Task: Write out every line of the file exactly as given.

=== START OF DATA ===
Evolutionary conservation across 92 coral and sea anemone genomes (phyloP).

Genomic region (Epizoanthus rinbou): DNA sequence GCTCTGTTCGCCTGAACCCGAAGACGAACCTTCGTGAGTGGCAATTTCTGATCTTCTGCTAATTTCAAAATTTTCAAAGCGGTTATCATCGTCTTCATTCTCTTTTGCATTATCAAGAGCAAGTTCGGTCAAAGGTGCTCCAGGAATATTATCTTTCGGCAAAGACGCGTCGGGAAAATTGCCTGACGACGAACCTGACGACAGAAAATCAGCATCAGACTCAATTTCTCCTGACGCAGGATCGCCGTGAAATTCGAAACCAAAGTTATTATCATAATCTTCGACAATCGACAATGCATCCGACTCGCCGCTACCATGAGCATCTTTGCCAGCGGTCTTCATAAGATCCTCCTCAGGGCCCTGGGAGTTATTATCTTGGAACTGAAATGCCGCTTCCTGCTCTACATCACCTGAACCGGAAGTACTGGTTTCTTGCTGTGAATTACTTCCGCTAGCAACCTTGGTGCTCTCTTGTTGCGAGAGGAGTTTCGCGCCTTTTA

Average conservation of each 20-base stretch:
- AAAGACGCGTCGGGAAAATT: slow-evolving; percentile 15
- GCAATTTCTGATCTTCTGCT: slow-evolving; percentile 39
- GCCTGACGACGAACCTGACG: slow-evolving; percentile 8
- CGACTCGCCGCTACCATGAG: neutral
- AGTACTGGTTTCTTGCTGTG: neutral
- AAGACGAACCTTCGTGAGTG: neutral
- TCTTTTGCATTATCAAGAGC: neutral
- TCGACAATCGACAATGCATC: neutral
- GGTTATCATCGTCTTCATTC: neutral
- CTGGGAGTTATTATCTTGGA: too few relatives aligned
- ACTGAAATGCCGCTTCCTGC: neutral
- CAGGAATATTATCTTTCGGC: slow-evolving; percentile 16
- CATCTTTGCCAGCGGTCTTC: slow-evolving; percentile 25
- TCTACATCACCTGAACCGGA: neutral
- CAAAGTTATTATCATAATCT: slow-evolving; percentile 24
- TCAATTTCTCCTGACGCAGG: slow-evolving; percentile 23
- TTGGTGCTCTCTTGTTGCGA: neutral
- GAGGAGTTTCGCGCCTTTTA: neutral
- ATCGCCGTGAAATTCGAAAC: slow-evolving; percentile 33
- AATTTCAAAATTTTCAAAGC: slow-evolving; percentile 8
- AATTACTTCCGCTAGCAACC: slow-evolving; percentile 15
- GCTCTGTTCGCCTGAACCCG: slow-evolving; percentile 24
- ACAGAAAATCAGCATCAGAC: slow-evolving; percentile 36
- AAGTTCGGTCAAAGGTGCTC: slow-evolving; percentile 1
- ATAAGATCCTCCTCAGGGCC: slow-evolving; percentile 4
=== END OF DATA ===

Evolutionary conservation across 92 coral and sea anemone genomes (phyloP).

Genomic region (Epizoanthus rinbou): DNA sequence GCTCTGTTCGCCTGAACCCGAAGACGAACCTTCGTGAGTGGCAATTTCTGATCTTCTGCTAATTTCAAAATTTTCAAAGCGGTTATCATCGTCTTCATTCTCTTTTGCATTATCAAGAGCAAGTTCGGTCAAAGGTGCTCCAGGAATATTATCTTTCGGCAAAGACGCGTCGGGAAAATTGCCTGACGACGAACCTGACGACAGAAAATCAGCATCAGACTCAATTTCTCCTGACGCAGGATCGCCGTGAAATTCGAAACCAAAGTTATTATCATAATCTTCGACAATCGACAATGCATCCGACTCGCCGCTACCATGAGCATCTTTGCCAGCGGTCTTCATAAGATCCTCCTCAGGGCCCTGGGAGTTATTATCTTGGAACTGAAATGCCGCTTCCTGCTCTACATCACCTGAACCGGAAGTACTGGTTTCTTGCTGTGAATTACTTCCGCTAGCAACCTTGGTGCTCTCTTGTTGCGAGAGGAGTTTCGCGCCTTTTA

Average conservation of each 20-base stretch:
- AAAGACGCGTCGGGAAAATT: slow-evolving; percentile 15
- GCAATTTCTGATCTTCTGCT: slow-evolving; percentile 39
- GCCTGACGACGAACCTGACG: slow-evolving; percentile 8
- CGACTCGCCGCTACCATGAG: neutral
- AGTACTGGTTTCTTGCTGTG: neutral
- AAGACGAACCTTCGTGAGTG: neutral
- TCTTTTGCATTATCAAGAGC: neutral
- TCGACAATCGACAATGCATC: neutral
- GGTTATCATCGTCTTCATTC: neutral
- CTGGGAGTTATTATCTTGGA: too few relatives aligned
- ACTGAAATGCCGCTTCCTGC: neutral
- CAGGAATATTATCTTTCGGC: slow-evolving; percentile 16
- CATCTTTGCCAGCGGTCTTC: slow-evolving; percentile 25
- TCTACATCACCTGAACCGGA: neutral
- CAAAGTTATTATCATAATCT: slow-evolving; percentile 24
- TCAATTTCTCCTGACGCAGG: slow-evolving; percentile 23
- TTGGTGCTCTCTTGTTGCGA: neutral
- GAGGAGTTTCGCGCCTTTTA: neutral
- ATCGCCGTGAAATTCGAAAC: slow-evolving; percentile 33
- AATTTCAAAATTTTCAAAGC: slow-evolving; percentile 8
- AATTACTTCCGCTAGCAACC: slow-evolving; percentile 15
- GCTCTGTTCGCCTGAACCCG: slow-evolving; percentile 24
- ACAGAAAATCAGCATCAGAC: slow-evolving; percentile 36
- AAGTTCGGTCAAAGGTGCTC: slow-evolving; percentile 1
- ATAAGATCCTCCTCAGGGCC: slow-evolving; percentile 4